Wednesday, September 21, 2005

Hair of the Dog
All right, I'm obsessed about poverty

As the debate over how to pay for Katrina recovery efforts continue, I'm struck by the number of conservatives who think tax cuts for the rich will do more to aid the poor than the social services needed to overcome the vicious cycle of poverty. So how do they intend to pay for aid to the needy? By cutting programs aimed at assisting the poor? Perhaps only poor people hit by natural disasters really deserve our help? I guess everyone else chooses to live in poverty just as they chose to not evacate.

I confess that I'm an unabashed liberal, who refuses to run from the label--indeed glories in it. That means that I do think "throwing money" at problems can indeed be the answer. Granted programs need to proven effective or be dumped and replaced with others. The only group of people this nation has consistently funded at respectable levels are the elderly--which is the only group to see dramatic changes in the extent of poverty.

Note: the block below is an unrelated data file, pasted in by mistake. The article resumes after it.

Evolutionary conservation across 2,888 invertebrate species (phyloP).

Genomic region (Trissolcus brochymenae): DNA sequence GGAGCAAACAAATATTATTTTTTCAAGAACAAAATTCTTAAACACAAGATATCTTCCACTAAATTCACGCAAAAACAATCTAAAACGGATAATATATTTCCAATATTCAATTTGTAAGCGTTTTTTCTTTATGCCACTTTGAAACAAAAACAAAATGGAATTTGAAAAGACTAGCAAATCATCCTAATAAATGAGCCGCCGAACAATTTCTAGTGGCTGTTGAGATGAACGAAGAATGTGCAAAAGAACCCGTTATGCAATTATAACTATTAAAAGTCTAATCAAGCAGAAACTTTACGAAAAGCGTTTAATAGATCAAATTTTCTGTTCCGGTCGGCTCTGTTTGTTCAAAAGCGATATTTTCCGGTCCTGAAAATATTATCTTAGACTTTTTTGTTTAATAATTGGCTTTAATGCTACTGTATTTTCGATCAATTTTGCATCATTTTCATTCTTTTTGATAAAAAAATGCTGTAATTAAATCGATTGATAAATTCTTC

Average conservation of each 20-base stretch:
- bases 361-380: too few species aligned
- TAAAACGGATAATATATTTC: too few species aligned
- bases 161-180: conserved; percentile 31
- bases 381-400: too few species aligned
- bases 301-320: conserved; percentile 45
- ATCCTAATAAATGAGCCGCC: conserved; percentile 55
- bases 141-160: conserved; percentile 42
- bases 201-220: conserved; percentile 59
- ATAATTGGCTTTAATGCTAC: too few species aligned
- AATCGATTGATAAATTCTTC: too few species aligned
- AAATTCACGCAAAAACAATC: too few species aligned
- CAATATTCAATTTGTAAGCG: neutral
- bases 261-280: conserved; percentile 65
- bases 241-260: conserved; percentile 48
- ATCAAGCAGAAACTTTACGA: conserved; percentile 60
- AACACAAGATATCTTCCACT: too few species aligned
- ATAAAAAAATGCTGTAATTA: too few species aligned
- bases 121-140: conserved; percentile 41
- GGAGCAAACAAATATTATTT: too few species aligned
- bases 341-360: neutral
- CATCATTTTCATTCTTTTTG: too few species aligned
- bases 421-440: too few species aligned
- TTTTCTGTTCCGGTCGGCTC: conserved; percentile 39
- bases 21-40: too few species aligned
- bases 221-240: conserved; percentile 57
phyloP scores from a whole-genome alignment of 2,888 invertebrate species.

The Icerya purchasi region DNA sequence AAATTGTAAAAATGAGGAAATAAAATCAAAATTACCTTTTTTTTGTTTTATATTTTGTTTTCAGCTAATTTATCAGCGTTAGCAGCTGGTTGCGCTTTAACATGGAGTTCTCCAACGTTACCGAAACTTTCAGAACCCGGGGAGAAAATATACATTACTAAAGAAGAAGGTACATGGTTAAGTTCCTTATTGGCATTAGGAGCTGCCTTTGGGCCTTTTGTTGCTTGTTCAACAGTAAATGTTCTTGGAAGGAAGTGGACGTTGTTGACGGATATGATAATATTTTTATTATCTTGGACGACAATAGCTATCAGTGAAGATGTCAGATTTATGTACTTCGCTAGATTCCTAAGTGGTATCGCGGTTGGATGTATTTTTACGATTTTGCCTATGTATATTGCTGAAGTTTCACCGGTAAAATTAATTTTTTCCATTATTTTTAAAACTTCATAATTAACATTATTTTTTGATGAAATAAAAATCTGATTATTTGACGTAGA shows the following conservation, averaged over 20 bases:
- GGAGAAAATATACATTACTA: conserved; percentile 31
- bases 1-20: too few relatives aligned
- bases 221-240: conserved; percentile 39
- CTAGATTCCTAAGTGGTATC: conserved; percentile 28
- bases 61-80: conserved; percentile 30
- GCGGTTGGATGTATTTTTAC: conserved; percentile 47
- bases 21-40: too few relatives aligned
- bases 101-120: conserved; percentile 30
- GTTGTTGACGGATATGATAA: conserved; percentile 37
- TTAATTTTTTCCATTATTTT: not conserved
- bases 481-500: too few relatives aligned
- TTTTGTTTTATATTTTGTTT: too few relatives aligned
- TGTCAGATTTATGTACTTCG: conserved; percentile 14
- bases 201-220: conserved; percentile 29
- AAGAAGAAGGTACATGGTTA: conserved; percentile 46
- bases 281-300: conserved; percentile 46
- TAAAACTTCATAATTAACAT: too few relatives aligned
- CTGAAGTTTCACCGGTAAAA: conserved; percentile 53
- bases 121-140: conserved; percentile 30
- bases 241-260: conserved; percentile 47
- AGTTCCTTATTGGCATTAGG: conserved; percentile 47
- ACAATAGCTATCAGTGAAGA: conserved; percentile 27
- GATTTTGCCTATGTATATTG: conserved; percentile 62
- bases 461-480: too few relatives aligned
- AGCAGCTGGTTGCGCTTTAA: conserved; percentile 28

I am reminded of a survey given to social workers in south Georgia in the 1970s regarding the causes of poverty. Out of the very long list of factors, "lack of money" was not an option.
It is a real shame it took Katrina to make this nation aware of the consequences of lack of money. The window of opportunity will be small, judging from past "causes of the day." Where are the Democrats? Since they have been relieved of the burden of governing, why not use the time to think creatively about the issue? They may not be able to sell their ideas to the public, but they are not doing very well politically with the tactic of avoiding issues and hoping that the other side screws up.

A big trump card is "national interest." To a large extent, the Cold War made the civils rights movement possible, as we competed for the allegience of darker skinned peoples. Today all over the world people are asking, "How could this have happened in America?" The scenes from New Orleans illumine our hypocrisy in claiming to be role model to the world. It will take more than Karen Hughes to repair our image--it just might take action and sacrifice.


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